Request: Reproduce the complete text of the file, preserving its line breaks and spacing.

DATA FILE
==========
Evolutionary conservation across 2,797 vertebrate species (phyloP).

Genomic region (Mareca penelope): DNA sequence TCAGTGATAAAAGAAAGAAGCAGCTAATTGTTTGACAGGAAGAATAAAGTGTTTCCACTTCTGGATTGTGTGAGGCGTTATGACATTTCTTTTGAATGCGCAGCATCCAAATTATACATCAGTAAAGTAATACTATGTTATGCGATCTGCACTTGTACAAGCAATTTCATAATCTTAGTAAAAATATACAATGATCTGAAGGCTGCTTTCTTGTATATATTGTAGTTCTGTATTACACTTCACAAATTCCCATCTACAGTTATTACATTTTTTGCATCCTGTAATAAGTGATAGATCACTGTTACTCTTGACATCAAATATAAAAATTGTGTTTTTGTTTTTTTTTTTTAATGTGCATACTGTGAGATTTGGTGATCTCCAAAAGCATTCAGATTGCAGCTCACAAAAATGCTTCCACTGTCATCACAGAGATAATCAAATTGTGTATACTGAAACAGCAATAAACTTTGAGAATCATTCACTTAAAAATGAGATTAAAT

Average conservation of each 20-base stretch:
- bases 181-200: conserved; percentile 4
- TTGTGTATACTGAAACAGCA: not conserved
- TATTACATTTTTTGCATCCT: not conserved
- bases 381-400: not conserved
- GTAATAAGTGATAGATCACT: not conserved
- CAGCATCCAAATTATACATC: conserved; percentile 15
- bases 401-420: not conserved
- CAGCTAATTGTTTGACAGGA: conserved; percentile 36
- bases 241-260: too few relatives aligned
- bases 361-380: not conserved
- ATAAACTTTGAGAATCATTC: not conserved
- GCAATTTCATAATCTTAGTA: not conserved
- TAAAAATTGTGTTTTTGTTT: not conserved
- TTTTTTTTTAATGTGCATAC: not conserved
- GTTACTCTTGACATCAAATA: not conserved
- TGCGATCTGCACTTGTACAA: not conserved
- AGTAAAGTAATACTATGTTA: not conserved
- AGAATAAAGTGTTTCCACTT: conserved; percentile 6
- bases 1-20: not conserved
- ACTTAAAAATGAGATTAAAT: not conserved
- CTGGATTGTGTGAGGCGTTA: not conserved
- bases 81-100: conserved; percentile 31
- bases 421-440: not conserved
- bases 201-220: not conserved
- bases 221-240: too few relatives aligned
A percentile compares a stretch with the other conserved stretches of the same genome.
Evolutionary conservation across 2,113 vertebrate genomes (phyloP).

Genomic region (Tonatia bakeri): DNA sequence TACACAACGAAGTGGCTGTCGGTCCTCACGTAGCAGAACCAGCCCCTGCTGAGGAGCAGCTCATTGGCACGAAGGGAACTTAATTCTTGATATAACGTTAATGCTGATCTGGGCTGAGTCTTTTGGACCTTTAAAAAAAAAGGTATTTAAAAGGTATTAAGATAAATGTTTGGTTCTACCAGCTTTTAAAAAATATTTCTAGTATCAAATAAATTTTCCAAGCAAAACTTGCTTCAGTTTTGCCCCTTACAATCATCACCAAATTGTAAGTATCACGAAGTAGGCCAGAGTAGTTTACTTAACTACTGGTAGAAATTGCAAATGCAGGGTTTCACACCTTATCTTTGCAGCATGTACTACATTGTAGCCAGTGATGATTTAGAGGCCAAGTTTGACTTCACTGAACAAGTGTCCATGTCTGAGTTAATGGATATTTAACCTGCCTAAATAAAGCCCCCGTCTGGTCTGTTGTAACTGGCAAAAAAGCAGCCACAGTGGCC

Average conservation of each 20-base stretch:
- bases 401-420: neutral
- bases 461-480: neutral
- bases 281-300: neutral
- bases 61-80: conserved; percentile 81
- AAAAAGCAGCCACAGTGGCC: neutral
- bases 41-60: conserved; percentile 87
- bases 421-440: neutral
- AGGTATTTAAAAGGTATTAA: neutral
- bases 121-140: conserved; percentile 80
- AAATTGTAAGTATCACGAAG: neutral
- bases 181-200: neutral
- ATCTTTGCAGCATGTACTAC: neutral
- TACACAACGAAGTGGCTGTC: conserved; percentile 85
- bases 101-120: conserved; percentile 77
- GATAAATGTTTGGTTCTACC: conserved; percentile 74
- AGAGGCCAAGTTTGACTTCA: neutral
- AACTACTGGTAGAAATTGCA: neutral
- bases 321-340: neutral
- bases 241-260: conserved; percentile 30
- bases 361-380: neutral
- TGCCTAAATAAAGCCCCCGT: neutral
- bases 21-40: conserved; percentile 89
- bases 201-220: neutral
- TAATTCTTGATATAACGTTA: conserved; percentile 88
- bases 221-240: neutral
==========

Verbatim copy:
Evolutionary conservation across 2,797 vertebrate species (phyloP).

Genomic region (Mareca penelope): DNA sequence TCAGTGATAAAAGAAAGAAGCAGCTAATTGTTTGACAGGAAGAATAAAGTGTTTCCACTTCTGGATTGTGTGAGGCGTTATGACATTTCTTTTGAATGCGCAGCATCCAAATTATACATCAGTAAAGTAATACTATGTTATGCGATCTGCACTTGTACAAGCAATTTCATAATCTTAGTAAAAATATACAATGATCTGAAGGCTGCTTTCTTGTATATATTGTAGTTCTGTATTACACTTCACAAATTCCCATCTACAGTTATTACATTTTTTGCATCCTGTAATAAGTGATAGATCACTGTTACTCTTGACATCAAATATAAAAATTGTGTTTTTGTTTTTTTTTTTTAATGTGCATACTGTGAGATTTGGTGATCTCCAAAAGCATTCAGATTGCAGCTCACAAAAATGCTTCCACTGTCATCACAGAGATAATCAAATTGTGTATACTGAAACAGCAATAAACTTTGAGAATCATTCACTTAAAAATGAGATTAAAT

Average conservation of each 20-base stretch:
- bases 181-200: conserved; percentile 4
- TTGTGTATACTGAAACAGCA: not conserved
- TATTACATTTTTTGCATCCT: not conserved
- bases 381-400: not conserved
- GTAATAAGTGATAGATCACT: not conserved
- CAGCATCCAAATTATACATC: conserved; percentile 15
- bases 401-420: not conserved
- CAGCTAATTGTTTGACAGGA: conserved; percentile 36
- bases 241-260: too few relatives aligned
- bases 361-380: not conserved
- ATAAACTTTGAGAATCATTC: not conserved
- GCAATTTCATAATCTTAGTA: not conserved
- TAAAAATTGTGTTTTTGTTT: not conserved
- TTTTTTTTTAATGTGCATAC: not conserved
- GTTACTCTTGACATCAAATA: not conserved
- TGCGATCTGCACTTGTACAA: not conserved
- AGTAAAGTAATACTATGTTA: not conserved
- AGAATAAAGTGTTTCCACTT: conserved; percentile 6
- bases 1-20: not conserved
- ACTTAAAAATGAGATTAAAT: not conserved
- CTGGATTGTGTGAGGCGTTA: not conserved
- bases 81-100: conserved; percentile 31
- bases 421-440: not conserved
- bases 201-220: not conserved
- bases 221-240: too few relatives aligned
A percentile compares a stretch with the other conserved stretches of the same genome.
Evolutionary conservation across 2,113 vertebrate genomes (phyloP).

Genomic region (Tonatia bakeri): DNA sequence TACACAACGAAGTGGCTGTCGGTCCTCACGTAGCAGAACCAGCCCCTGCTGAGGAGCAGCTCATTGGCACGAAGGGAACTTAATTCTTGATATAACGTTAATGCTGATCTGGGCTGAGTCTTTTGGACCTTTAAAAAAAAAGGTATTTAAAAGGTATTAAGATAAATGTTTGGTTCTACCAGCTTTTAAAAAATATTTCTAGTATCAAATAAATTTTCCAAGCAAAACTTGCTTCAGTTTTGCCCCTTACAATCATCACCAAATTGTAAGTATCACGAAGTAGGCCAGAGTAGTTTACTTAACTACTGGTAGAAATTGCAAATGCAGGGTTTCACACCTTATCTTTGCAGCATGTACTACATTGTAGCCAGTGATGATTTAGAGGCCAAGTTTGACTTCACTGAACAAGTGTCCATGTCTGAGTTAATGGATATTTAACCTGCCTAAATAAAGCCCCCGTCTGGTCTGTTGTAACTGGCAAAAAAGCAGCCACAGTGGCC

Average conservation of each 20-base stretch:
- bases 401-420: neutral
- bases 461-480: neutral
- bases 281-300: neutral
- bases 61-80: conserved; percentile 81
- AAAAAGCAGCCACAGTGGCC: neutral
- bases 41-60: conserved; percentile 87
- bases 421-440: neutral
- AGGTATTTAAAAGGTATTAA: neutral
- bases 121-140: conserved; percentile 80
- AAATTGTAAGTATCACGAAG: neutral
- bases 181-200: neutral
- ATCTTTGCAGCATGTACTAC: neutral
- TACACAACGAAGTGGCTGTC: conserved; percentile 85
- bases 101-120: conserved; percentile 77
- GATAAATGTTTGGTTCTACC: conserved; percentile 74
- AGAGGCCAAGTTTGACTTCA: neutral
- AACTACTGGTAGAAATTGCA: neutral
- bases 321-340: neutral
- bases 241-260: conserved; percentile 30
- bases 361-380: neutral
- TGCCTAAATAAAGCCCCCGT: neutral
- bases 21-40: conserved; percentile 89
- bases 201-220: neutral
- TAATTCTTGATATAACGTTA: conserved; percentile 88
- bases 221-240: neutral